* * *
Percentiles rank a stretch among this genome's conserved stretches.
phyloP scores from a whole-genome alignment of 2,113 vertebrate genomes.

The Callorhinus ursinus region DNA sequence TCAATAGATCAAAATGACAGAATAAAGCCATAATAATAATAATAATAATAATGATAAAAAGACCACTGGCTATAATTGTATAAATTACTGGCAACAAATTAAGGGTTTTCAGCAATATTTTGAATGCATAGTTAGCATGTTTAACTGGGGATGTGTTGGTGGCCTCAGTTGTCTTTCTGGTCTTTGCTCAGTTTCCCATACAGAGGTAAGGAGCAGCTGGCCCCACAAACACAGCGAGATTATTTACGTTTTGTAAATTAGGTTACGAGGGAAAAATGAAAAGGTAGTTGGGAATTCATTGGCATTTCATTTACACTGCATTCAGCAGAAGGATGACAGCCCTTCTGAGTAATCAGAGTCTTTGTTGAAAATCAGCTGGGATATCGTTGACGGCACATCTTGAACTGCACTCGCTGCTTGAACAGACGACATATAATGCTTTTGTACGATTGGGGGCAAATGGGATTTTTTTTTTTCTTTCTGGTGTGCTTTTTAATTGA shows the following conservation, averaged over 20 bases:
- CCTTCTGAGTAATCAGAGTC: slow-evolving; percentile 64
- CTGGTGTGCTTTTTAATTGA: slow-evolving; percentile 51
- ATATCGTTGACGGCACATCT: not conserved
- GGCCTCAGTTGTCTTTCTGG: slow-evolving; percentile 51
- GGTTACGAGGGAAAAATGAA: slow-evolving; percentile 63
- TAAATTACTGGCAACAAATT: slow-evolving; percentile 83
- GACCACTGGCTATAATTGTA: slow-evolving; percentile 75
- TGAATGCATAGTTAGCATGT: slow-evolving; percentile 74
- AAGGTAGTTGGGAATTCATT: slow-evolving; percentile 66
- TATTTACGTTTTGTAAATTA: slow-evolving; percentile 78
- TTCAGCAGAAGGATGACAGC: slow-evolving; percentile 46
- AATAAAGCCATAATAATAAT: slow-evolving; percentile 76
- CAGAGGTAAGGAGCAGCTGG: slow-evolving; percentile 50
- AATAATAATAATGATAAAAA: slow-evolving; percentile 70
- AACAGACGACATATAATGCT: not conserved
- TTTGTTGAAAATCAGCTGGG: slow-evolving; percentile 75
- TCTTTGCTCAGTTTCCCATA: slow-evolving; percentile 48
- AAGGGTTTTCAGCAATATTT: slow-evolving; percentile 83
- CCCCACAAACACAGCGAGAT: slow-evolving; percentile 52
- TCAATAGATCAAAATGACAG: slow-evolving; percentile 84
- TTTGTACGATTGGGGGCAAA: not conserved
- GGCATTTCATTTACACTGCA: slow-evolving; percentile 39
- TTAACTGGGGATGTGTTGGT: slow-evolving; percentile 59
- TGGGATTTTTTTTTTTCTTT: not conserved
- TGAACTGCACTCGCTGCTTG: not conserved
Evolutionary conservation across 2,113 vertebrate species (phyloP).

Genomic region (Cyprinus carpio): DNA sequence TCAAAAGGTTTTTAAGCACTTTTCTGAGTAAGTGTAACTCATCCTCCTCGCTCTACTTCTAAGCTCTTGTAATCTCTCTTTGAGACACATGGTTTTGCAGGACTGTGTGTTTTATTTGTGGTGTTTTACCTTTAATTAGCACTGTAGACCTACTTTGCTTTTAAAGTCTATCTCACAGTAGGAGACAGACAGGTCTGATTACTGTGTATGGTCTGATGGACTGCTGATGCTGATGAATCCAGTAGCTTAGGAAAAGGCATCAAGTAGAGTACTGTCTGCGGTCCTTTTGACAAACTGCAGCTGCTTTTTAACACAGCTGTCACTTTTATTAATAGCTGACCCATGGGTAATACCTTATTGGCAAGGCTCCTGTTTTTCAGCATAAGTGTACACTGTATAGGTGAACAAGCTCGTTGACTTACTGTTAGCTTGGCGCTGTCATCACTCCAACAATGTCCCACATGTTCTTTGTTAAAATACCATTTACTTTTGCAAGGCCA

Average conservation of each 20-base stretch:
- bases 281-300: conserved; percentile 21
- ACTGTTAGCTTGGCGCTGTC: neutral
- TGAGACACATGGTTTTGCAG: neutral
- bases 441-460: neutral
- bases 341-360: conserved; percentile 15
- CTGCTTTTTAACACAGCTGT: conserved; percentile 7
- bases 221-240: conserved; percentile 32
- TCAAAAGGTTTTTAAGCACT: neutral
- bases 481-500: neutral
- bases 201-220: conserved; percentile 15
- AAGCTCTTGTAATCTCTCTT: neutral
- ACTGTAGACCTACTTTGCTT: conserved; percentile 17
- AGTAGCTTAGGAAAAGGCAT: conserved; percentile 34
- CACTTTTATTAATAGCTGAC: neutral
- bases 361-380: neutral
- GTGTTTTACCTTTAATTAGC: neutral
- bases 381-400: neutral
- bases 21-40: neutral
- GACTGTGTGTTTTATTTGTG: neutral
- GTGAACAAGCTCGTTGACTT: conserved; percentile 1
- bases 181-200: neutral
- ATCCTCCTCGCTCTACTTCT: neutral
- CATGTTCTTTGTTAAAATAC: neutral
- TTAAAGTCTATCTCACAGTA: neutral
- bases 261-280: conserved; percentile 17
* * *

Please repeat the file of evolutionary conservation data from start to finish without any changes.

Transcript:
Percentiles rank a stretch among this genome's conserved stretches.
phyloP scores from a whole-genome alignment of 2,113 vertebrate genomes.

The Callorhinus ursinus region DNA sequence TCAATAGATCAAAATGACAGAATAAAGCCATAATAATAATAATAATAATAATGATAAAAAGACCACTGGCTATAATTGTATAAATTACTGGCAACAAATTAAGGGTTTTCAGCAATATTTTGAATGCATAGTTAGCATGTTTAACTGGGGATGTGTTGGTGGCCTCAGTTGTCTTTCTGGTCTTTGCTCAGTTTCCCATACAGAGGTAAGGAGCAGCTGGCCCCACAAACACAGCGAGATTATTTACGTTTTGTAAATTAGGTTACGAGGGAAAAATGAAAAGGTAGTTGGGAATTCATTGGCATTTCATTTACACTGCATTCAGCAGAAGGATGACAGCCCTTCTGAGTAATCAGAGTCTTTGTTGAAAATCAGCTGGGATATCGTTGACGGCACATCTTGAACTGCACTCGCTGCTTGAACAGACGACATATAATGCTTTTGTACGATTGGGGGCAAATGGGATTTTTTTTTTTCTTTCTGGTGTGCTTTTTAATTGA shows the following conservation, averaged over 20 bases:
- CCTTCTGAGTAATCAGAGTC: slow-evolving; percentile 64
- CTGGTGTGCTTTTTAATTGA: slow-evolving; percentile 51
- ATATCGTTGACGGCACATCT: not conserved
- GGCCTCAGTTGTCTTTCTGG: slow-evolving; percentile 51
- GGTTACGAGGGAAAAATGAA: slow-evolving; percentile 63
- TAAATTACTGGCAACAAATT: slow-evolving; percentile 83
- GACCACTGGCTATAATTGTA: slow-evolving; percentile 75
- TGAATGCATAGTTAGCATGT: slow-evolving; percentile 74
- AAGGTAGTTGGGAATTCATT: slow-evolving; percentile 66
- TATTTACGTTTTGTAAATTA: slow-evolving; percentile 78
- TTCAGCAGAAGGATGACAGC: slow-evolving; percentile 46
- AATAAAGCCATAATAATAAT: slow-evolving; percentile 76
- CAGAGGTAAGGAGCAGCTGG: slow-evolving; percentile 50
- AATAATAATAATGATAAAAA: slow-evolving; percentile 70
- AACAGACGACATATAATGCT: not conserved
- TTTGTTGAAAATCAGCTGGG: slow-evolving; percentile 75
- TCTTTGCTCAGTTTCCCATA: slow-evolving; percentile 48
- AAGGGTTTTCAGCAATATTT: slow-evolving; percentile 83
- CCCCACAAACACAGCGAGAT: slow-evolving; percentile 52
- TCAATAGATCAAAATGACAG: slow-evolving; percentile 84
- TTTGTACGATTGGGGGCAAA: not conserved
- GGCATTTCATTTACACTGCA: slow-evolving; percentile 39
- TTAACTGGGGATGTGTTGGT: slow-evolving; percentile 59
- TGGGATTTTTTTTTTTCTTT: not conserved
- TGAACTGCACTCGCTGCTTG: not conserved
Evolutionary conservation across 2,113 vertebrate species (phyloP).

Genomic region (Cyprinus carpio): DNA sequence TCAAAAGGTTTTTAAGCACTTTTCTGAGTAAGTGTAACTCATCCTCCTCGCTCTACTTCTAAGCTCTTGTAATCTCTCTTTGAGACACATGGTTTTGCAGGACTGTGTGTTTTATTTGTGGTGTTTTACCTTTAATTAGCACTGTAGACCTACTTTGCTTTTAAAGTCTATCTCACAGTAGGAGACAGACAGGTCTGATTACTGTGTATGGTCTGATGGACTGCTGATGCTGATGAATCCAGTAGCTTAGGAAAAGGCATCAAGTAGAGTACTGTCTGCGGTCCTTTTGACAAACTGCAGCTGCTTTTTAACACAGCTGTCACTTTTATTAATAGCTGACCCATGGGTAATACCTTATTGGCAAGGCTCCTGTTTTTCAGCATAAGTGTACACTGTATAGGTGAACAAGCTCGTTGACTTACTGTTAGCTTGGCGCTGTCATCACTCCAACAATGTCCCACATGTTCTTTGTTAAAATACCATTTACTTTTGCAAGGCCA

Average conservation of each 20-base stretch:
- bases 281-300: conserved; percentile 21
- ACTGTTAGCTTGGCGCTGTC: neutral
- TGAGACACATGGTTTTGCAG: neutral
- bases 441-460: neutral
- bases 341-360: conserved; percentile 15
- CTGCTTTTTAACACAGCTGT: conserved; percentile 7
- bases 221-240: conserved; percentile 32
- TCAAAAGGTTTTTAAGCACT: neutral
- bases 481-500: neutral
- bases 201-220: conserved; percentile 15
- AAGCTCTTGTAATCTCTCTT: neutral
- ACTGTAGACCTACTTTGCTT: conserved; percentile 17
- AGTAGCTTAGGAAAAGGCAT: conserved; percentile 34
- CACTTTTATTAATAGCTGAC: neutral
- bases 361-380: neutral
- GTGTTTTACCTTTAATTAGC: neutral
- bases 381-400: neutral
- bases 21-40: neutral
- GACTGTGTGTTTTATTTGTG: neutral
- GTGAACAAGCTCGTTGACTT: conserved; percentile 1
- bases 181-200: neutral
- ATCCTCCTCGCTCTACTTCT: neutral
- CATGTTCTTTGTTAAAATAC: neutral
- TTAAAGTCTATCTCACAGTA: neutral
- bases 261-280: conserved; percentile 17